They’re trying everything these days, including banner ads that seem to be taking up more and more of the TV screen to the point where a dramatic fight scene may appear to be two heads moving spasmodically above a billboard for Real Housewives of Atlanta. Some of these banners now actually include motion and sometimes even sound so the effect is like trying to watch a show while people are in your living room marching back and forth in front of the TV screaming things at you.

If you’re watching a baseball game, every little thing from the starting line-up to the relief beefpitcher is sponsored by something. (“This call to the bullpen is brought to you by AT&T…”) And of course, most sporting events these days have embedded advertising: either the name of the event itself or the name of the venue, or both. (For instance, the Beef ‘O’ Brady’s Bowl, which I swear is a real thing, takes place at Tropicana Field.)

twizzlers-and-warehouse-13-gallery[1]Television series have taken product placement to ridiculous extremes. The Syfy series Warehouse 13 has an official car, Toyota, which is at least somewhat better than what they used to do, which is have a character eat Twizzlers in every episode. On police procedurals, you’ll hear dialogue like, “I better use my Samsung Galaxy phone to call this in.” On Big Bang Theory, they try to fake you out with commercials that use footage from the show, so you stop fast forwarding.

On The Voice, contestants are shown driving to the studio in their Kias and using the hands-free BlueTooth feature to get a pep talk from their coaches. (If kia-[1]it wasn’t enough that they show five or six close-ups of the Kia logo during this one-minute segment, Carson Daly’s voice-over will say something like “and while driving to the studio in her Kia, Joanie is thrilled to get a last minute call of encouragement over the standard BlueTooth entertainment system from her coach, Adam Levine.”)  At right is a promo photo from a previous season, with four finalists posing in front of a Kia for no apparent reason.  (Judging by their post-season career paths, the Kia was the big winner.)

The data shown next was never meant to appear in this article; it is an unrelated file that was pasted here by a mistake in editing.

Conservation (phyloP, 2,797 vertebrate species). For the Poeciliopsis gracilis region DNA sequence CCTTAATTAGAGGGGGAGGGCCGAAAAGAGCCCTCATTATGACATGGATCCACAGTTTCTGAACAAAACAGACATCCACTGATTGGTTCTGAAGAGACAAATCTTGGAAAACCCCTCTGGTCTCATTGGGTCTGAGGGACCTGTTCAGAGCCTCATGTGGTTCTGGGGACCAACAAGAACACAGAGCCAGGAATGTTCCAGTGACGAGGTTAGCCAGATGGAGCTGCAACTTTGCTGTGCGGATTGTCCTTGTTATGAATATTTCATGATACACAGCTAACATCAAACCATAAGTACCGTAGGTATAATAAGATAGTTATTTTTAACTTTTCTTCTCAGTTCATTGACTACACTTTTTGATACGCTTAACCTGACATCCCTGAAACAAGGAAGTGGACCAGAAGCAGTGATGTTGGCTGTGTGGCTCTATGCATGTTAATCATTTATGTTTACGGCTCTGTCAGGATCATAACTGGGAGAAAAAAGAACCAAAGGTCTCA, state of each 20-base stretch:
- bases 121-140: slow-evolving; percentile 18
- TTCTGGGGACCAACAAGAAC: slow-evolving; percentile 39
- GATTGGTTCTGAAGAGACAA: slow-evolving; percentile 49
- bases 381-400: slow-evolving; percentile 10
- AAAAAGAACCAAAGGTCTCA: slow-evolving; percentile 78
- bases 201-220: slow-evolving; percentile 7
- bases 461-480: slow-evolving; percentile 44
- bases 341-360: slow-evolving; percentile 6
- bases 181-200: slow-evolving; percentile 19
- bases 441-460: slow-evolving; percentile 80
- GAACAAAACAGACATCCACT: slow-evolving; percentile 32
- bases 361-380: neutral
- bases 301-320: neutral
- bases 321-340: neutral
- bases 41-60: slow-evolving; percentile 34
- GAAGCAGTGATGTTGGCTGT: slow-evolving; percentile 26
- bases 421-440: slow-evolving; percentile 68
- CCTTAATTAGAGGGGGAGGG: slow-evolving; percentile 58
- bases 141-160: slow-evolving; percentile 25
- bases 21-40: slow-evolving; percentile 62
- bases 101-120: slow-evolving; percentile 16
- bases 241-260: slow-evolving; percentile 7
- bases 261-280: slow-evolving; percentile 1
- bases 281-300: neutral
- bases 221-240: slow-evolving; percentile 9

It’s clear that this will be an ongoing battle between networks that want you to watch ads and technoloKaiserAluminum[1]gy that helps you avoid them. Ultimately, the only solution for the networks may be to take a page from the dawn of broadcasting,* and actually have the products’ names be part of the title of the show, like Mutual of Omaha’s Wild Kingdom, The Colgate Comedy Hour, Phillip Morris Playhouse, The Kaiser Aluminum Hour and Rheingold Presents Howdy Doody’s Kiddie Bar and Grille.**

I’m thinking maybe Hawaiian Tropic Five-0, or Law & Order: GMC, or Best Buy’s Price is Right.

See you soon.product_detail_275x328_destinations[1]

*Did you catch this clever product placement, brought to you by Dawn Mediterranean Lavender, with the grease fighting power of Dawn dish soap and the exotically inspired scents of the Mediterranean? Proctor & Gamble can feel free to send me money.

**I made up the last one.